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Transferable development rights for reducing land consumption and sprawl in Switzerland: A spatially explicit exploratory analysis that combines role-playing and agent-based modeling

English title Transferable development rights for reducing land consumption and sprawl in Switzerland: A spatially explicit exploratory analysis that combines role-playing and agent-based modeling
Applicant Seidl Irmi
Number 122485
Funding scheme Interdisciplinary projects
Research institution Swiss Federal Research Inst. WSL Direktion
Institution of higher education Swiss Federal Institute for Forest, Snow and Landscape Research - WSL
Main discipline Other disciplines of Environmental Sciences
Start/End 01.11.2009 - 30.04.2013
Approved amount 266'006.00
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Keywords (5)

agent-based simulation; land consumption; role plays; spatial planning; transferable development rights

Lay Summary (English)

Lead
Lay summary
LeadOne instrument to limit the unsustainable spatial development in Switzerland is Tradeable Development Rights (TDR). The proposed project explores the potential contribution of TDRs by creating a sound TDR-program for Switzerland, simulating a market and summarizing the results for potential implementation.Background:In Switzerland, the unsustainable development of settlements has for decades been perceived as one of the main unsolved problems in spatial planning. There is general agreement that current spatial-planning instruments are insufficient to overcome this unsustainable growth. The recent public initiative "Raum für Mensch und Natur" (= Landschaftsinitiative) and the plan to revise to federal planning law also underline the need for innovative methods to reduce land consumption and urban sprawl. Among the most promising are 'transferable development rights' (TDRs). In a TDR program, landowners in 'sending areas' can sell their right to build a parcel to landowners in 'receiving areas'. This results in less land consumption and sprawl in the former and increased density in the latter. Sending areas are generally rural locales in which development should be prevented or limited, while receiving areas are places in which a higher density is desired. Objectives: The objective is to explore whether TDR programs can be used to reduce land consumption and urban sprawl in Switzerland by directing future development to high-density areas. Our research process covers the following three steps: 1) creating a theoretically sound, conceptual TDR program, 2) building a suitable simulation model for TDR markets, and 3) summarizing our recommendations for potential implementation of such a program in Switzerland. Significance:The results of this project will contribute to the scientific development of TDR programs, and will lend detailed pro- and contra-arguments to the political discussion about their implementation in Switzerland. To our knowledge, the proposed project will be the first to mesh role-play with agent-based modeling to simulate TDR markets. We expect that this integration will provide more realistic representations of those TDR markets than previous studies provide, and that the outcomes can be better communicated to landowners, politicians, and spatial planners than pure simulation approaches.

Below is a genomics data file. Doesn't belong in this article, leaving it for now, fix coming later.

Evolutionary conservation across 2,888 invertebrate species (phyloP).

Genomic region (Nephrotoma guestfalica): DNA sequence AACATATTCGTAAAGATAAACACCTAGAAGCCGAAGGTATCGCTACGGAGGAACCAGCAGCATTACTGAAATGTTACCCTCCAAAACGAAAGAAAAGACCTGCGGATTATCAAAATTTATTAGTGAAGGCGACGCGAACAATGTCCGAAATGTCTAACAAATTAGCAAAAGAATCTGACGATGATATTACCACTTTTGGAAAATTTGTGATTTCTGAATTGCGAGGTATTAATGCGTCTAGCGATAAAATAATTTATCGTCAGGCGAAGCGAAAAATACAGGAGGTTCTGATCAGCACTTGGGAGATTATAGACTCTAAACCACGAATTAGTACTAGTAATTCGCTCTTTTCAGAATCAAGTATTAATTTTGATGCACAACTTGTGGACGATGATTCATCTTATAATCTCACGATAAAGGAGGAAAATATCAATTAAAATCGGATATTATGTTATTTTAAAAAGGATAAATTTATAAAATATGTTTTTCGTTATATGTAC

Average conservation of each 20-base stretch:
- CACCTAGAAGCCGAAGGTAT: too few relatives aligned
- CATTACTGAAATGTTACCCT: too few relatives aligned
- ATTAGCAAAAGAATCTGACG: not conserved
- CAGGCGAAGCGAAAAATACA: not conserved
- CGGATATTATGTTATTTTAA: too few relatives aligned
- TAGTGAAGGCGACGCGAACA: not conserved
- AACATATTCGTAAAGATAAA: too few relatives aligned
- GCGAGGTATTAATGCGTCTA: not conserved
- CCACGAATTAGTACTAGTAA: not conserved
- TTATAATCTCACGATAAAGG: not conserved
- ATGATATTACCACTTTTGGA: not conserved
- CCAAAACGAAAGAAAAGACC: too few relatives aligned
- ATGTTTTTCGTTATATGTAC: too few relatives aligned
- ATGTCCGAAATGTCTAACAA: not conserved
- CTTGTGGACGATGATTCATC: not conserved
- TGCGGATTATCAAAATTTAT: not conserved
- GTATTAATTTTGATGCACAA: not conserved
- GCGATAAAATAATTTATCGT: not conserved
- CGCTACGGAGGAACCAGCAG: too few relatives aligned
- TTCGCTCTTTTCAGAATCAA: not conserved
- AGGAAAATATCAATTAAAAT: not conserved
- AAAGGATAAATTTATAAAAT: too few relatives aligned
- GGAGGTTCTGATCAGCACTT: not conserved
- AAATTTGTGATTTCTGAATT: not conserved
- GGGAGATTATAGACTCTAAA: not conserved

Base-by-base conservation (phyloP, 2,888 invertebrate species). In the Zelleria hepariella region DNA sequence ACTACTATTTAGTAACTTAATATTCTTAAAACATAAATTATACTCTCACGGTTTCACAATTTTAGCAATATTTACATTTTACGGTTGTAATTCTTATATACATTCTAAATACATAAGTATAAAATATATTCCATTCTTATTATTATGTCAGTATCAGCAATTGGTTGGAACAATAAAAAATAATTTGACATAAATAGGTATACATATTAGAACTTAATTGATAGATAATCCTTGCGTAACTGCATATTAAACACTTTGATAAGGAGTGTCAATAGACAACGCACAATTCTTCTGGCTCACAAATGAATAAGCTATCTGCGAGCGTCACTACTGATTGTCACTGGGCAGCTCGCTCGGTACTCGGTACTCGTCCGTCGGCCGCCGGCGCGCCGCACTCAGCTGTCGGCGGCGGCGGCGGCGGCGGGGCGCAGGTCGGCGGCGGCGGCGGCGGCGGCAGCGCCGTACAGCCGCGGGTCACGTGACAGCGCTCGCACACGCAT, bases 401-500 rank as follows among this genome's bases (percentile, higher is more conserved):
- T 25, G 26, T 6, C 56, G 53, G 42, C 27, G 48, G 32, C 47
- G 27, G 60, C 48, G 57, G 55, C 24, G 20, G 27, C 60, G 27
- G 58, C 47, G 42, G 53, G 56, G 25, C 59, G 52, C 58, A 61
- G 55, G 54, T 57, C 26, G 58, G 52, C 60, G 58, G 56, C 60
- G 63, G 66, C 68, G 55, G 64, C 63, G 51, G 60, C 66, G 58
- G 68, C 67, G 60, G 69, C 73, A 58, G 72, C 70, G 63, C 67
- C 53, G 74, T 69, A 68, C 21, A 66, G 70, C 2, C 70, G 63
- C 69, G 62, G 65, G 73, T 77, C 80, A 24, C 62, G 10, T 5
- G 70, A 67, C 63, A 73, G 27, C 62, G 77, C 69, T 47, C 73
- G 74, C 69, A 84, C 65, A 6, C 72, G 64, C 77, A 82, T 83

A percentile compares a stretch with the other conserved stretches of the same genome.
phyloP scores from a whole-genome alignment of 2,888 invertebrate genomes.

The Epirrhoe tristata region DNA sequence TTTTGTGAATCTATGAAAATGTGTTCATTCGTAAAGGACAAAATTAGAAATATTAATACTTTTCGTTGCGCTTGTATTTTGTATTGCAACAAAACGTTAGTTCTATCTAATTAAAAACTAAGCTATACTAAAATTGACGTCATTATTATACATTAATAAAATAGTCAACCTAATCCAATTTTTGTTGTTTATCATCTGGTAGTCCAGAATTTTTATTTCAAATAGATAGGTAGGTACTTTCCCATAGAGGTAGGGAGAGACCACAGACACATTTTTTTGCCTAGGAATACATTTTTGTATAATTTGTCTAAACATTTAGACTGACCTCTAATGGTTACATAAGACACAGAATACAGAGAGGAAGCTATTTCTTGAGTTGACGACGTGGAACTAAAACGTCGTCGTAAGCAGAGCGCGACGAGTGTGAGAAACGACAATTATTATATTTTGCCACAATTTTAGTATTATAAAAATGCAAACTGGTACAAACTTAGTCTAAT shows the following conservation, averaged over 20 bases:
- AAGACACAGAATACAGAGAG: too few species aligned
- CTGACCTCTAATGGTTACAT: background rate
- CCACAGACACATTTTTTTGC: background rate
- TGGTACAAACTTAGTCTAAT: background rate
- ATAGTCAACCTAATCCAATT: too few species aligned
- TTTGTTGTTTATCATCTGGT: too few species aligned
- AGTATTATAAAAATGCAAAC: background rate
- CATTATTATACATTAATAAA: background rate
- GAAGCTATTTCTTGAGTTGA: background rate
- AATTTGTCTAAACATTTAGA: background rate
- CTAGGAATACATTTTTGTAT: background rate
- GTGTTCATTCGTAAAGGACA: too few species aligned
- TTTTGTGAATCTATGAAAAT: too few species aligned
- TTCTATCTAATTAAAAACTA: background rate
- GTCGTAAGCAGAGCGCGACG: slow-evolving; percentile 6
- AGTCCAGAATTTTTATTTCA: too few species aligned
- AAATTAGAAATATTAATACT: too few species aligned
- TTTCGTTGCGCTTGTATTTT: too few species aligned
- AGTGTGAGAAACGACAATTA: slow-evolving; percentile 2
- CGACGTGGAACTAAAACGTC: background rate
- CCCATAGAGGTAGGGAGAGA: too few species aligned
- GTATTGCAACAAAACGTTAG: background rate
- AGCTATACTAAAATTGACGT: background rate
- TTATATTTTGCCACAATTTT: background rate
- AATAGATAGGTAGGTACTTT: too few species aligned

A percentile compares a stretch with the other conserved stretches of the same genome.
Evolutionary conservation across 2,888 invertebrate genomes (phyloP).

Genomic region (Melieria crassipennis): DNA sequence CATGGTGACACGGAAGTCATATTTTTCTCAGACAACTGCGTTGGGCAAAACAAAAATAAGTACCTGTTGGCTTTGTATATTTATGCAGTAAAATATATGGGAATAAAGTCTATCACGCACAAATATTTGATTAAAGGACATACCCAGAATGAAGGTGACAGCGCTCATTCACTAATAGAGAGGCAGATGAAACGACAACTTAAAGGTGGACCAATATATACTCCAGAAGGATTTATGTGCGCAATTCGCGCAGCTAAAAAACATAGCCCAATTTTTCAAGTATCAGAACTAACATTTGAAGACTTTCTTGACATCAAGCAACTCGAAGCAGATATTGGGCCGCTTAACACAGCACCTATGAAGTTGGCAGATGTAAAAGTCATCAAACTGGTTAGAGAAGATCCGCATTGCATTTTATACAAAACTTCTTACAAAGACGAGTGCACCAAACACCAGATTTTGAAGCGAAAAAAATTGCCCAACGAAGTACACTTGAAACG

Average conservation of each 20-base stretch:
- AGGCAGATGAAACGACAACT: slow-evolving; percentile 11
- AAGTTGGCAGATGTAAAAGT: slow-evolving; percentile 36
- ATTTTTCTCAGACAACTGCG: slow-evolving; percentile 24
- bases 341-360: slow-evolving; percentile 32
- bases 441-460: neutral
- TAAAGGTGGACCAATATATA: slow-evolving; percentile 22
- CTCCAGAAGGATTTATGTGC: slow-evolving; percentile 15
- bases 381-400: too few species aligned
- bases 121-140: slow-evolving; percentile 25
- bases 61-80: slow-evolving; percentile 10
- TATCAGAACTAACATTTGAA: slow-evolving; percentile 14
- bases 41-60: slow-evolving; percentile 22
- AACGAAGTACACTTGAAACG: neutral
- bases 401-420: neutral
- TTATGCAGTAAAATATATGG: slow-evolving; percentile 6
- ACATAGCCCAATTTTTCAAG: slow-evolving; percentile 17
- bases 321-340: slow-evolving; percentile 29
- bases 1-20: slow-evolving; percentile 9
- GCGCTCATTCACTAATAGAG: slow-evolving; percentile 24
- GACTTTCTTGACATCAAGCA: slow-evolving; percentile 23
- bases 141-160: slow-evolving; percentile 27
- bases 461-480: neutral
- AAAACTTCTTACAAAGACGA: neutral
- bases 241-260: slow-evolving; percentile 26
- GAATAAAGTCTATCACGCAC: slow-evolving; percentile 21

Direct link to Lay Summary Last update: 21.02.2013

Responsible applicant and co-applicants

Employees

Publications

Publication
Die Landschaftsinitiative: Wirkungsvoll und vollziehbar ohne negative Wirkung auf die Siedlungsentwicklung
Seidl Irmi (2009), Die Landschaftsinitiative: Wirkungsvoll und vollziehbar ohne negative Wirkung auf die Siedlungsentwicklung, in disP, 179(4), 61-62.
Flächennutzungszertifikate. Ein Instrument zur Senkung der Flächeninanspruchnahme
Seidl Irmi Schultz B. Gellrich M. (2009), Flächennutzungszertifikate. Ein Instrument zur Senkung der Flächeninanspruchnahme, in Wissenschaft & Umwelt Interdisziplinär, 12, 150-156.

Scientific events

Active participation

Title Type of contribution Title of article or contribution Date Place Persons involved
Fiskal- und Wachstumspolitik: zentrale Treiber des Flächenverbrauchs 08.04.2013 Zürich
Waldökonomisches Seminar 05.09.2011 Münchwiler